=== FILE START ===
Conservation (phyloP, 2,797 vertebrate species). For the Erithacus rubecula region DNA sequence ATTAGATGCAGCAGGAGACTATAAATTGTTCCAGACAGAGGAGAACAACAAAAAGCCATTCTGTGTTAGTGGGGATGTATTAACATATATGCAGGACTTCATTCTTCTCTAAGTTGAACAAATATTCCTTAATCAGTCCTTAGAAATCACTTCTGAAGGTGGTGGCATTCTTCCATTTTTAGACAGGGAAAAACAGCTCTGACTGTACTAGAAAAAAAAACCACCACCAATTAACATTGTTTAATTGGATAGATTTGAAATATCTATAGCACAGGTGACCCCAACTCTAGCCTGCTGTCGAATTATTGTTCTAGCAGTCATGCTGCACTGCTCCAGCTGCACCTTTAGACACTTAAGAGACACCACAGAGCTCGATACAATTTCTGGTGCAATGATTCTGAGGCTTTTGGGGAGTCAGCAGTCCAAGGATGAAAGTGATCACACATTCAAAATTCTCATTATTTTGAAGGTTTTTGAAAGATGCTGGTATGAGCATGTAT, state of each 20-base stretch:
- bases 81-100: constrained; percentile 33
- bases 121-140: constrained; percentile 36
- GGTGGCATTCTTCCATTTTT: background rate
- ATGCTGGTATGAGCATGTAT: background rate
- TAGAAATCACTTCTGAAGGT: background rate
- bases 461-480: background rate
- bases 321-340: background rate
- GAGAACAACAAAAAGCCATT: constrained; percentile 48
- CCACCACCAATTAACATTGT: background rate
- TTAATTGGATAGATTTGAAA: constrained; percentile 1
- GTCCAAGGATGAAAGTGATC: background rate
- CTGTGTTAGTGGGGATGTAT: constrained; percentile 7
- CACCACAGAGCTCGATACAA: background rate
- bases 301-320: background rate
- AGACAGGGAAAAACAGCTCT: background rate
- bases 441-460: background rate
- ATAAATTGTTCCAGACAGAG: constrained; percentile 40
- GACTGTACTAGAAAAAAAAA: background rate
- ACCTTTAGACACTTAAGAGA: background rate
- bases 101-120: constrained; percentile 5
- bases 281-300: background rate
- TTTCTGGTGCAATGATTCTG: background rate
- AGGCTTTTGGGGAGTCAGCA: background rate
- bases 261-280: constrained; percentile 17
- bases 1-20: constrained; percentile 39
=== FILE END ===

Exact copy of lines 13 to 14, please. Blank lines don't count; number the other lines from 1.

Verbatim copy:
- CTGTGTTAGTGGGGATGTAT: constrained; percentile 7
- CACCACAGAGCTCGATACAA: background rate